Archive for Hope

When God Says YES!…

Posted in Uncategorized with tags , , , , , , , , , , , on September 15, 2015 by Marian Toure

BELIEVE ME WHEN I SAY; You can achieve at the click of a finger what it takes others a whole lifetime to achieve.

Case in point?? DESTINY OR FATE? :: A 14-year old Ghanaian street vendor, Attah Abraham has won the Marcello Mastroianni’s Best Young Actor Award at the 2015 Venice Film Festival.

He won the award for his lead performance in a movie alongside Idris Elba.

Attah Abraham with his award and some cast members

Attah Abraham with his award and some cast members

Attah Abraham who is said to be without any acting background was picked from the streets of Ghana during the shooting of Netflix’s soon to be released movie “Beasts of No Nation.” Director of the movie, Cary Fukunaga according to the Business Insider said: “the lead in ‘Beasts of No Nation’ was essentially a street vendor before we shot the film. [He had] zero film experience, little education…but he became a somewhat professional actor, which was astounding to watch.” Fukunaga added that, “his unlikely star’s name is Abraham Attah, and he is a 14-year-old who plays an 11-year-old child soldier in the film.

Abraham’s character joins a militant group from an unnamed West African country that is led by a brutal warlord, played by Idris Elba (“Luther”).”

The director explained that about 30 of the kids were also selected “and we did this theater workshop and tried scenes that were in the script, and we would improvise. The kids are fast learners, they quickly understood that the better they did the longer they stayed [ as potential casts].”

Abraham’s only acting experience could have been the war games he played with his fellow street kids in the little alleys where they lived and played.

Little did he imagine that mimicking the war scenes he may have watched on countless occasions in the movies would be his ticket out of poverty and that this was going to be the occasion when he gets honoured on an international stage but God knew the beginning from the end.

Lesson? Whatever you do, do with passion and unity of purpose. Things may be rough now but your ‘one day’ will come when you least expect it. I know so.
#WhenGodSaysYesNoOneCanSayNo

#TrustInTheLord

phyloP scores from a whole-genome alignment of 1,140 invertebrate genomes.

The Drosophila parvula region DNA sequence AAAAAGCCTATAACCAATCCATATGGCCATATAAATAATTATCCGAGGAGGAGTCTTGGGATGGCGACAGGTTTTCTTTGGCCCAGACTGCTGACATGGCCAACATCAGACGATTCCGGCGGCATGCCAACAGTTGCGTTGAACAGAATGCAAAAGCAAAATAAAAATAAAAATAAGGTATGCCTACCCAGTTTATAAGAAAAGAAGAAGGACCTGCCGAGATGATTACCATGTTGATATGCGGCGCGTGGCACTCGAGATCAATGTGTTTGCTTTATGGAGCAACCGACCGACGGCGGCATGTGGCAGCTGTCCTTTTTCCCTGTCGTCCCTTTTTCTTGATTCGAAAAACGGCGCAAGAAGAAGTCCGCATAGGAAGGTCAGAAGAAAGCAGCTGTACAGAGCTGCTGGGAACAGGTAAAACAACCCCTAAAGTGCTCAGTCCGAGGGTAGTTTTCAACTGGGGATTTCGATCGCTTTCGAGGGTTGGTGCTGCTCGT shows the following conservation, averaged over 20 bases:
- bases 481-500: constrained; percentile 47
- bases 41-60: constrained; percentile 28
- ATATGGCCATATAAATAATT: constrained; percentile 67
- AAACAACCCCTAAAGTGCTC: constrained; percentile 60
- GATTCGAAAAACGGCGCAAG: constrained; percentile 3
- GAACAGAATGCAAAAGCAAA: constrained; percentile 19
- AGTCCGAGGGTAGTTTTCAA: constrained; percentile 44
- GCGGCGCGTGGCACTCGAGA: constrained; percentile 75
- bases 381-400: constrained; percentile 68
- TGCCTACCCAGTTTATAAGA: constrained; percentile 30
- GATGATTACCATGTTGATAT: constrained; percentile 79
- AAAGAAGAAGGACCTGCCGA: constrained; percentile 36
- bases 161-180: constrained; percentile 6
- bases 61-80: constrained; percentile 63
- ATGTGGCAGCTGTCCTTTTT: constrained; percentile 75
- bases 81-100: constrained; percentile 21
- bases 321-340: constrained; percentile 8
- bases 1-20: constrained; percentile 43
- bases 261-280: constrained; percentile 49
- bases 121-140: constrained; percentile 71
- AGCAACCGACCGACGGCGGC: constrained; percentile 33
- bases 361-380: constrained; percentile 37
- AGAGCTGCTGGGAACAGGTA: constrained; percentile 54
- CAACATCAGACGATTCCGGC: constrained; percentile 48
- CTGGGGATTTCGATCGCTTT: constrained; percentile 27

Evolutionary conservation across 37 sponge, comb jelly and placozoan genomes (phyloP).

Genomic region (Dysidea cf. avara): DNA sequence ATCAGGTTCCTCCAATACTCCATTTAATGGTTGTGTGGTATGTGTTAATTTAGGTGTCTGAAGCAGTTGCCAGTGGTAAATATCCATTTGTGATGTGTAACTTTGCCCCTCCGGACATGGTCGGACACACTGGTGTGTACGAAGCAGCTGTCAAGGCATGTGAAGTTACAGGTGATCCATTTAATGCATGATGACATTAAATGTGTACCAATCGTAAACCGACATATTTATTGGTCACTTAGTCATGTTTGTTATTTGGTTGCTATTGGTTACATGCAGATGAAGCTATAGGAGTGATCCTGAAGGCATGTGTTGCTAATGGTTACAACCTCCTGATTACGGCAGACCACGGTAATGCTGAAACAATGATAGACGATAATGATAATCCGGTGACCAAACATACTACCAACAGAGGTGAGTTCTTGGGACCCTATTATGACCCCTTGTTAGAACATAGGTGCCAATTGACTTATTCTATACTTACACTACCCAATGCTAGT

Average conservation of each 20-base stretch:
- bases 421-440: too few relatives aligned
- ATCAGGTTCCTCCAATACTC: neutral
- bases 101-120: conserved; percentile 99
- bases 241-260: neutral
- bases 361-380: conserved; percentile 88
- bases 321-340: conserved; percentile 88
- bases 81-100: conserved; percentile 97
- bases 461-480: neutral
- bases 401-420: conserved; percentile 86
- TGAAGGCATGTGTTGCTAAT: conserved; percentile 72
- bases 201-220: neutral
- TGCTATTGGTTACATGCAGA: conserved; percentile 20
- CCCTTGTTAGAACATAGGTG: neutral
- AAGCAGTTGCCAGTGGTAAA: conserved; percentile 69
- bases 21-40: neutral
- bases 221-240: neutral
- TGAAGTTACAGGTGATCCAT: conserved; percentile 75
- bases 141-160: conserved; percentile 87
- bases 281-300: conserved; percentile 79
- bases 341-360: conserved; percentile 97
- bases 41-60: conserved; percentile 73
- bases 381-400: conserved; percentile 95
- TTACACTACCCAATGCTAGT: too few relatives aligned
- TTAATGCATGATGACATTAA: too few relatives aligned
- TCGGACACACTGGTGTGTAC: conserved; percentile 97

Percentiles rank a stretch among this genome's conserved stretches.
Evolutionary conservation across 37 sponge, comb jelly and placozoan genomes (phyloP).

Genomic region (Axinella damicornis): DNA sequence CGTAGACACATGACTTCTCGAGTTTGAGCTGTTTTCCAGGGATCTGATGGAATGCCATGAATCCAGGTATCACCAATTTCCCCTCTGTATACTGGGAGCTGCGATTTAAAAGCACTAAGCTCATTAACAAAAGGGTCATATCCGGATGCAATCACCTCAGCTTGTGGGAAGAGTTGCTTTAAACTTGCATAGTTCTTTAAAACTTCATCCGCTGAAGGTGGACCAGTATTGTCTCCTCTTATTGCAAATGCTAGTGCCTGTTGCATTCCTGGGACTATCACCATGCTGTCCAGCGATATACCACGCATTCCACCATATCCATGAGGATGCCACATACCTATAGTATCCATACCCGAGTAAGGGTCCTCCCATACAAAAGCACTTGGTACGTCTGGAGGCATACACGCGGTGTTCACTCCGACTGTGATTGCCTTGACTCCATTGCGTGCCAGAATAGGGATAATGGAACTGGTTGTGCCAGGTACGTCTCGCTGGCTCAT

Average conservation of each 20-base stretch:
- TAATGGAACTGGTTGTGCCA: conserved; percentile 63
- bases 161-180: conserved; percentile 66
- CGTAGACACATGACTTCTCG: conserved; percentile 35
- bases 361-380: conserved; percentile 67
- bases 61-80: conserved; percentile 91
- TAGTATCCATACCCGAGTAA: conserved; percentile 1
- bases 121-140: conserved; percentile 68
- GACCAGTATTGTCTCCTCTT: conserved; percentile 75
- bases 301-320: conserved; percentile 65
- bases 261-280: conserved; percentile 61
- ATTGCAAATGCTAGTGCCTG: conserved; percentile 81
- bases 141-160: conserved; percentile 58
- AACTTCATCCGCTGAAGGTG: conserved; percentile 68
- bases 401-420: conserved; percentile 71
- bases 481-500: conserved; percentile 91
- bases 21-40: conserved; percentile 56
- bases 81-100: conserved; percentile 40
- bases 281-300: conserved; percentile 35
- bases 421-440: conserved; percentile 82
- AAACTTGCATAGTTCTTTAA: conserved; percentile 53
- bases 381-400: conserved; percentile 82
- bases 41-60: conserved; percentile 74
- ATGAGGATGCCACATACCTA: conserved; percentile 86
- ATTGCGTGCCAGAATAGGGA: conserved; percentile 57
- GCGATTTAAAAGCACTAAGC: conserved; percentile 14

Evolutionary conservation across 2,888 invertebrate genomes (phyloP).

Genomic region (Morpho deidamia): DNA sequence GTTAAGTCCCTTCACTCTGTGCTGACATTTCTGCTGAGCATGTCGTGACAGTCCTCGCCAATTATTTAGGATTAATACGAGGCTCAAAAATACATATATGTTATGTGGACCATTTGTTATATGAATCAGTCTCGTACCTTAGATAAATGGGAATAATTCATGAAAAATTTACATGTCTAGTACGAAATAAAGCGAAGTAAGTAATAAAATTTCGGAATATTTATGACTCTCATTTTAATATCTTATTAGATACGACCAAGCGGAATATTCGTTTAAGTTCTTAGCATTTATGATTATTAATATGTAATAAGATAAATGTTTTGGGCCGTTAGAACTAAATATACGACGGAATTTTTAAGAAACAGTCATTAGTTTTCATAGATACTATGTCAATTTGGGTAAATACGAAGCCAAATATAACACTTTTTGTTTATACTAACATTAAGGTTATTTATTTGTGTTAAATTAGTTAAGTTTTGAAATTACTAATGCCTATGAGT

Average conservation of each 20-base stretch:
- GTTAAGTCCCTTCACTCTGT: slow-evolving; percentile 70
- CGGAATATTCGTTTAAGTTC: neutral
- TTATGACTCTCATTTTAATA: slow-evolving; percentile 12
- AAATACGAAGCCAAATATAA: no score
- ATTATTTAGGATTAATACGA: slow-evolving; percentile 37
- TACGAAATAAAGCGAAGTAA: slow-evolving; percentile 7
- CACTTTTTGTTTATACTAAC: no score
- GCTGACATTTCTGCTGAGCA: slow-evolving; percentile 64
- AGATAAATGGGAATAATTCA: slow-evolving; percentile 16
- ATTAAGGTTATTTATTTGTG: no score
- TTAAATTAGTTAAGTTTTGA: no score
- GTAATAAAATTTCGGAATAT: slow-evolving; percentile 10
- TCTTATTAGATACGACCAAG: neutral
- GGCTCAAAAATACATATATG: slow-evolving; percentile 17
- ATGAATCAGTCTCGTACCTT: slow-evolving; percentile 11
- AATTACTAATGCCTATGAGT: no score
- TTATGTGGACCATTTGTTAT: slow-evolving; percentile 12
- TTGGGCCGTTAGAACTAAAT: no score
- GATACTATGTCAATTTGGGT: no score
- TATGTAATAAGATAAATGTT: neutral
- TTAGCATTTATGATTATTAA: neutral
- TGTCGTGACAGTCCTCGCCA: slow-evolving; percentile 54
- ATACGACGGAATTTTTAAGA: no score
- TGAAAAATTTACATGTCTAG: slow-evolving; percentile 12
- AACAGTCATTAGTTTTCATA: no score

#GodBlessOurHustle

#LaVieEstBelle

#MusingsofMNToure

#InspirationbyToure

#DairiesofADreamer

Man’s Inhumanity: Hole in The Head

Posted in Uncategorized with tags , , , , , , , , , , , , , , on August 20, 2015 by Marian Toure

Today, we remember Vertus Wellborn Hardiman (March 9, 1922 – June 1, 2007), who was a victim of a US government human radiation experiment at the age of 5 that left him with a painful skull deformity that forced him to cover his head for 80 years.

Vertus Welborn Hardiman (March 9, 1922 - June 1, 2007)

Vertus Welborn Hardiman (March 9, 1922 – June 1, 2007)

Hardiman was born in Lyles Station, Indiana. Lyles Station began in 1927, is known as one of the earliest Black settlements in the United States, and the Hardiman family was among the first to migrate to the area. In 1928, Vertus attended the local elementary school, Lyles Consolidated School. The parents of 10 children at school were approached by county hospital officials. The parents were told that there was a new treatment for dermatophytosis, a fungal infection commonly known as “ringworm.” What the parents didn’t know was that the children were actually part of a human experiment on extreme radiation, probably chosen because they lived in such an isolated location, and probably because they were all Black. The children were exposed to high levels and many were left with disfiguring scalp scars and head trauma. The effects of the experiments were mostly hidden from the townspeople of Lyles Station. Many of the children wore wigs and hats to cover up the results of the experiments.

Vertus Hardiman, one of the children, who was five years old at the time, finally broke his silence more than 70 years later, to a friend, Wilbert Smith, who partnered with Brett Leonard to produce the documentary, “Hole in the Head: A Life Revealed.” The 2011 film is the amazing story of Hardiman and the nine other children who were affected by the horrible experiment in Lyles Station.

Hardiman was physically affected the worst by the radiation. As a result he experienced a slow dissolving of the bone matter of his skull for the rest of his life. The ensuing deformed head and gaping hole at its top were disguised by a succession of hats, toupees, and wigs. Every day of his life he spent an hour changing bandages and dressing the wound.

Despite his circumstance, he had lived life on his own terms and refrained from complaining about his affliction. Vertus’ life was an example to others of the triumph of the human spirit. He insisted that education is the foundation for creating a heaven while here on earth. He never borrowed money and subsequently was able to accumulate astonishing amounts of wealth by investing his savings in real estate.

He died at age 85. Upon his death, Vertus bequeathed eight million dollars to his church and favourite educational scholarship fund. Vertus harboured no anger and was known to say frequently, “If I am angry, my prayers will not be answered because my heart’s not right.”

*For the documentary visit http://www.holeinthehead.com/

He has lived his life and departed this world. Should his suffering and those of the others not count? The heart of man is indeed desperately wicked as the good book puts it. Good thing is, he made peace with himself and the world before he passed. May we all find the will to let go and let God.

Source:
http://www.holeinthehead.com/vertus-hardiman-biography/

%d bloggers like this: